Top Global Freight Forwarders
Where would the supply chain industry be without freight forwarders? Freight forwarders are, essentially, the travel agents of the supply chain. They have the connections and organization to provide logistics to your company by way of planes, trains, automobiles and more.
The very best in the business can get your cargo from point A to point B (and on to points X, Y and Z, if required) with the greatest of ease, providing you and your business with the calm sense that everything will end up in its right place. We’re confident that you’ll be just as wowed as we are by what these freight forwarders have to offer.
Kuehne + Nagel
This German transportation and logistics company has come a long way since its founding in 1890. Kuehne + Nagel is currently the world’s largest ocean freight operating carrier and has built the history and experience to form strong relationships and leverage with top carriers. If you need cargo moved worldwide, especially in Europe, Kuehne + Nagel’s network is a safe bet. The company‘s logistics prowess can provide guaranteed departures, high-frequency schedules, delivery time promises and an industry-leading commitment to the International Air Transport Association’s Cargo 2000 quality standards. Typically, services at this level of competency come with an intimidating price tag, but Kuehne + Nagel also provides savings and all-inclusive pricing through its KN Extend airfreight program. KN Extend helps keep time-extended logistics costs down through optimized consolidation and individualized transit monitoring. In April, Kuehne + Nagel officially opened its new aviation logistics hub in Montoir-de-Bretagne in Western France. The new facility will handle a range of logistics services, including ordering, quality inspections, warehousing, order preparation and delivery of parts to and through Airbus.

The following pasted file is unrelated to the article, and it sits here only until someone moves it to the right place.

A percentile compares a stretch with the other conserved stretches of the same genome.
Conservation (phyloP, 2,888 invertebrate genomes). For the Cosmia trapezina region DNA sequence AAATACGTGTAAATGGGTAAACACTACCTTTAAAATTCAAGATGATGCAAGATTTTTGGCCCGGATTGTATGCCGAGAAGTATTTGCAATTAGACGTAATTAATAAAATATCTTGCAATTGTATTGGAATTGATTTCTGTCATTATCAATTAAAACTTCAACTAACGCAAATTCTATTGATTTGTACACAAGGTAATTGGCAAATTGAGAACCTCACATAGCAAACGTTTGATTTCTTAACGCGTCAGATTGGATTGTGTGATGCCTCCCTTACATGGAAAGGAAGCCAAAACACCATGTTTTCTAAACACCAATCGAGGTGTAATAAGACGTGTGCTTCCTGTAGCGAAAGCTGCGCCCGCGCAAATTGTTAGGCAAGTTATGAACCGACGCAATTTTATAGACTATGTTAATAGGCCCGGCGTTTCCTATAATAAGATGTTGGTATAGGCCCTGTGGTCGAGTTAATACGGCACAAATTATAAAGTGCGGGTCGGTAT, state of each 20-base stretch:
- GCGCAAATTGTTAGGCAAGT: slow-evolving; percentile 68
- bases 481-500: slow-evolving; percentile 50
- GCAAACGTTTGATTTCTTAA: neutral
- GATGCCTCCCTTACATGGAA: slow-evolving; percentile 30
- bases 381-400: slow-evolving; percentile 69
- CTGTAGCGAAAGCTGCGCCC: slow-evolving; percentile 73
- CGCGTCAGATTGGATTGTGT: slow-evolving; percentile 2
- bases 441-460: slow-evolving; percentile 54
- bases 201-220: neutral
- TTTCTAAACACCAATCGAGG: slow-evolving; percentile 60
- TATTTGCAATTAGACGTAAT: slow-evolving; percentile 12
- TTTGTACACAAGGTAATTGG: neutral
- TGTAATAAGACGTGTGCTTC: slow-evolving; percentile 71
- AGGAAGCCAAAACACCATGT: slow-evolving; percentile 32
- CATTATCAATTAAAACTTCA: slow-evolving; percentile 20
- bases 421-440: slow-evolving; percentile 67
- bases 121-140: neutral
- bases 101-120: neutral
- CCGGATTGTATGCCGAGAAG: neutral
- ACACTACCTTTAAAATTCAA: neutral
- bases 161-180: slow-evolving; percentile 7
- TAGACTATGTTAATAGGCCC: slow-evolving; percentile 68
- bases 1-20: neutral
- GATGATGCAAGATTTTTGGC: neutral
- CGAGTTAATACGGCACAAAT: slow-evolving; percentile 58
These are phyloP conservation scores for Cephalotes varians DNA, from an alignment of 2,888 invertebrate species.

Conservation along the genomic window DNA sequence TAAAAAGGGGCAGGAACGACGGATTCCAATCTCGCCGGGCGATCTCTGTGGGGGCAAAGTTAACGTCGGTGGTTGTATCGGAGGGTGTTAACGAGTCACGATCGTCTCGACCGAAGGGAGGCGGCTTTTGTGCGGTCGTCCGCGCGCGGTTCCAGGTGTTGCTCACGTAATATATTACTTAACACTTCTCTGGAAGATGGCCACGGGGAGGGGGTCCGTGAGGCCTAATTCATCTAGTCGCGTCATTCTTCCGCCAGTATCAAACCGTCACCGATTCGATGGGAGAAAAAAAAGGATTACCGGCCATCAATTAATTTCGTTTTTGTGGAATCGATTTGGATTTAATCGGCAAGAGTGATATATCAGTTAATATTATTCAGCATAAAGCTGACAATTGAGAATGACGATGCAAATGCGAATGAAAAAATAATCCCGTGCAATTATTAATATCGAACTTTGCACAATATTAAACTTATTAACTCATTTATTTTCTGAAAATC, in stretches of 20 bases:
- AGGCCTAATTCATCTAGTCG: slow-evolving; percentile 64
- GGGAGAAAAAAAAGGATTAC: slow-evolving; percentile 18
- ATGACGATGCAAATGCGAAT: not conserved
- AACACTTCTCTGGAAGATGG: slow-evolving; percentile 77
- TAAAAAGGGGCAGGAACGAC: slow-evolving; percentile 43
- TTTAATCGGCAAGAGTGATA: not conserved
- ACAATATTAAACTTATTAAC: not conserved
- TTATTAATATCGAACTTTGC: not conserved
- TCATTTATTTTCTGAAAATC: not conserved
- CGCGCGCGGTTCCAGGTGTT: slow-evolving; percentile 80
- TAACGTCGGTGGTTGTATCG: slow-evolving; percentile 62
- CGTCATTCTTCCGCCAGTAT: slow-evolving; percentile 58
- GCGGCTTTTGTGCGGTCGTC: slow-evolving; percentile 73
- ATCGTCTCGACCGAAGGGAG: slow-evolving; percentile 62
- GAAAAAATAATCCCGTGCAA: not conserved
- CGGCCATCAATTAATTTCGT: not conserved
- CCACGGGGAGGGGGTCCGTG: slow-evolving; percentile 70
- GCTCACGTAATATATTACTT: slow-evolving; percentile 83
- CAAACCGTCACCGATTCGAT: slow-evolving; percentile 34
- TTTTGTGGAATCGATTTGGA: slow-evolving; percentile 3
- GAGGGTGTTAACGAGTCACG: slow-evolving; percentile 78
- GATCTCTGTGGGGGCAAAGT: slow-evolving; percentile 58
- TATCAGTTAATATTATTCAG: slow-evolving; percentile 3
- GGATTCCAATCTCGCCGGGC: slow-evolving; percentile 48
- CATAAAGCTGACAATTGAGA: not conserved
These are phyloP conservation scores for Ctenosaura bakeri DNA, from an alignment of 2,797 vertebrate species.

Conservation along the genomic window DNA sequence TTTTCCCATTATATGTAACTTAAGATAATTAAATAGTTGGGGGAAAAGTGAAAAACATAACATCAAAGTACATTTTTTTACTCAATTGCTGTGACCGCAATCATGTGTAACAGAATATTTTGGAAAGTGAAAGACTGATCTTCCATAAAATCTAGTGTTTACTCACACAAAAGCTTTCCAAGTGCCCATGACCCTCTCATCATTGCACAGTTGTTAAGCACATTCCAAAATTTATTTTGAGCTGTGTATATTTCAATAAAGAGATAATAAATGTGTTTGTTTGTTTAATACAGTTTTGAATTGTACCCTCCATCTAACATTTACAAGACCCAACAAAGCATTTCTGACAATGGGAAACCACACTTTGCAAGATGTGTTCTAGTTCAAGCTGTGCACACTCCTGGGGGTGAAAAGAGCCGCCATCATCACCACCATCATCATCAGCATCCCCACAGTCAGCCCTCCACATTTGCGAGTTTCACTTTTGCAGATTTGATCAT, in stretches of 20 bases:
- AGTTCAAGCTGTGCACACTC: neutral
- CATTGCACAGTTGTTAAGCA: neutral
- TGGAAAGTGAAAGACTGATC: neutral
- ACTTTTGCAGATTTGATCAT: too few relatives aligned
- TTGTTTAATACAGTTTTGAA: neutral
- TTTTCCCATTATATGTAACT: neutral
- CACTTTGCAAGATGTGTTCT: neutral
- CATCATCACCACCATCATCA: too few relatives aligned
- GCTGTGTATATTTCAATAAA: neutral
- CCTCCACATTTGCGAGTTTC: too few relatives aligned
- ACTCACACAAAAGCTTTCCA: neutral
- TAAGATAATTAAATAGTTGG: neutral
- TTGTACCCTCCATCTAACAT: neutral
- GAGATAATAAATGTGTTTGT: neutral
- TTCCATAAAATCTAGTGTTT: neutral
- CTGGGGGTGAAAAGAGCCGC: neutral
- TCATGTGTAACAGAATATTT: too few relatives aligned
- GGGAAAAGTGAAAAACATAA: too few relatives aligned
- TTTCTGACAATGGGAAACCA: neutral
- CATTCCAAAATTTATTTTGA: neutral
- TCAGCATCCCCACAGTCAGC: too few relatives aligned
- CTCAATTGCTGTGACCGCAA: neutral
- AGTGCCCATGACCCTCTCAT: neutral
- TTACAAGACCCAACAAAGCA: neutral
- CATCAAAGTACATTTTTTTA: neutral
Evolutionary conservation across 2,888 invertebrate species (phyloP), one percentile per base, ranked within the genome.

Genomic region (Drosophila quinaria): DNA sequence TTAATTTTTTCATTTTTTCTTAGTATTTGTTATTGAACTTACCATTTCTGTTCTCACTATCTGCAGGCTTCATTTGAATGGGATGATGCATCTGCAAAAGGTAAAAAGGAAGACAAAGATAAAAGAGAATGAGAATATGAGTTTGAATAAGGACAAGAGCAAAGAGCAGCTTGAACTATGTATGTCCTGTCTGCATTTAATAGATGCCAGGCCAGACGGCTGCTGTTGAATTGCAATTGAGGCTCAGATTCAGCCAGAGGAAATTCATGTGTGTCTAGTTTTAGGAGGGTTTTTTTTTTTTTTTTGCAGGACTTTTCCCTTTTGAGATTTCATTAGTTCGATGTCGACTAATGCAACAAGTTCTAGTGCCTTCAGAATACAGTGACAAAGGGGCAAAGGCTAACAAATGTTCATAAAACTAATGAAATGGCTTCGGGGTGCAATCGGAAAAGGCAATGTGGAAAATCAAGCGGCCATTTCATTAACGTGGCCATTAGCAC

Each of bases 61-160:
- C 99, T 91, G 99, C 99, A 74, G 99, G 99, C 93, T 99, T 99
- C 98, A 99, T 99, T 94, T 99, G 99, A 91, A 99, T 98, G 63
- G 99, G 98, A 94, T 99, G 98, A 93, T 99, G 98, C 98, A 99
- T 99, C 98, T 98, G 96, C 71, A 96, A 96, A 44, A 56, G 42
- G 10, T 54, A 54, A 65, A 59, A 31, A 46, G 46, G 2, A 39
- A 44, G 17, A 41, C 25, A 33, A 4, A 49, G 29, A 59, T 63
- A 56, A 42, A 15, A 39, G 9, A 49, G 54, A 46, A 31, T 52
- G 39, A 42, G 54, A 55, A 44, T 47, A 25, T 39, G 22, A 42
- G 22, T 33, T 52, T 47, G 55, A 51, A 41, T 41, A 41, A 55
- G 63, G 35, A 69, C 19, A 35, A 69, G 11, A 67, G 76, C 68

Headquartered in Switzerland with a network of nearly 500 branches in over 80 countries, Panalpina consistently reports financial stability and rates among the very top air and ocean freight forwarders. On average, Panalpina handles more than 700,000 tons of airfreight and over 1,100,000 TEUs of ocean freight annually. Panalpina boasts a wealth of industry knowledge and expertise, particularly in the hi-tech, automotive, telecommunications, retail and fashion, healthcare and oil and gas sectors. The company blazed a trail in the logistics world and gained its own air charter when it teamed with SAirLogistics to form a joint partnership called SwissGlobalCargo, which was the world’s first company to provide fully integrated, door-to-door, time-limited guarantee, no weight restrictions service on air cargo.
Expeditors International is an American freight forwarder and logistics company with a truly global scope. In each of its worldwide offices, Expeditors provides customs clearance, vendor consolidation, air and ocean freight forwarding, insurance and software and service solutions through its Tradewin and Tradeflow subsidiaries. Expeditors’ net revenues are impressive (it produced a gross profit margin of 30% in 2010) and reflect its commitment to service and solutions. Expeditors International became a publically traded company in 1984 and publically discloses corporate information and responds to selected investor inquiries on its website (http://www.investor.expeditors.com/fdArch.asp). It is rumored that CEO Peter Rose (no relation to the baseball hero) writes the company’s clever and humorous responses.